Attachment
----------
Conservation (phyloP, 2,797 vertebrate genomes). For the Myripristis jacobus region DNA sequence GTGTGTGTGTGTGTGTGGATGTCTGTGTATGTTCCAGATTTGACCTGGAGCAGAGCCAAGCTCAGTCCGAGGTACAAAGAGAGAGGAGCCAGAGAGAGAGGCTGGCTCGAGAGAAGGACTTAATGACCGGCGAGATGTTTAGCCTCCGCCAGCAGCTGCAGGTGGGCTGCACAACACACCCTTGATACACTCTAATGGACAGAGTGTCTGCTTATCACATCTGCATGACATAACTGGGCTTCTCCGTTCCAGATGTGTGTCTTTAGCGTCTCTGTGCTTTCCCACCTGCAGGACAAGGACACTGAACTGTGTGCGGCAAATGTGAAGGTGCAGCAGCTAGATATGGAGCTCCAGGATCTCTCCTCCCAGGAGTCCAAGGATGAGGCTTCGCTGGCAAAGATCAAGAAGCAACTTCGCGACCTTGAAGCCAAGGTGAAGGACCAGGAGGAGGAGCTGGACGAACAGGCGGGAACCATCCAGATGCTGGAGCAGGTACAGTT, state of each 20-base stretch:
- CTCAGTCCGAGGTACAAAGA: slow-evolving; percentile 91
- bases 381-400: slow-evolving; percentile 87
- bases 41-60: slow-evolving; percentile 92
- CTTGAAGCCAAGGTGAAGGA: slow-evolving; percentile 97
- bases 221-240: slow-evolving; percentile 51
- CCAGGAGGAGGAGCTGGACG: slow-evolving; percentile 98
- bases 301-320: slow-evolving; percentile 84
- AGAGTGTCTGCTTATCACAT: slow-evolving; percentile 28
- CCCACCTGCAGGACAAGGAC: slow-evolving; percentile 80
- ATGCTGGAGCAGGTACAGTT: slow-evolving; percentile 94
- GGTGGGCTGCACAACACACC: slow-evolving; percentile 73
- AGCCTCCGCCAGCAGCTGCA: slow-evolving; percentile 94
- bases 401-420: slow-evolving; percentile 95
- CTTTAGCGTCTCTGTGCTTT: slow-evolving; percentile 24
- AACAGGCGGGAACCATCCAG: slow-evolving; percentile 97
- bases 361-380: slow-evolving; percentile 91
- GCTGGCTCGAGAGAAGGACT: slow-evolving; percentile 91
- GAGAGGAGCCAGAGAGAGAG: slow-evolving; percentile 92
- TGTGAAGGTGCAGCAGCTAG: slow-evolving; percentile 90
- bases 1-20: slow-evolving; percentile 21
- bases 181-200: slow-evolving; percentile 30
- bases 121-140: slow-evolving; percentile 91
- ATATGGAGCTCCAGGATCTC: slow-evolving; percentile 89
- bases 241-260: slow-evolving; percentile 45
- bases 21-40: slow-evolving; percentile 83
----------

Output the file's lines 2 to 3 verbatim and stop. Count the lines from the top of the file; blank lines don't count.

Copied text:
- CTCAGTCCGAGGTACAAAGA: slow-evolving; percentile 91
- bases 381-400: slow-evolving; percentile 87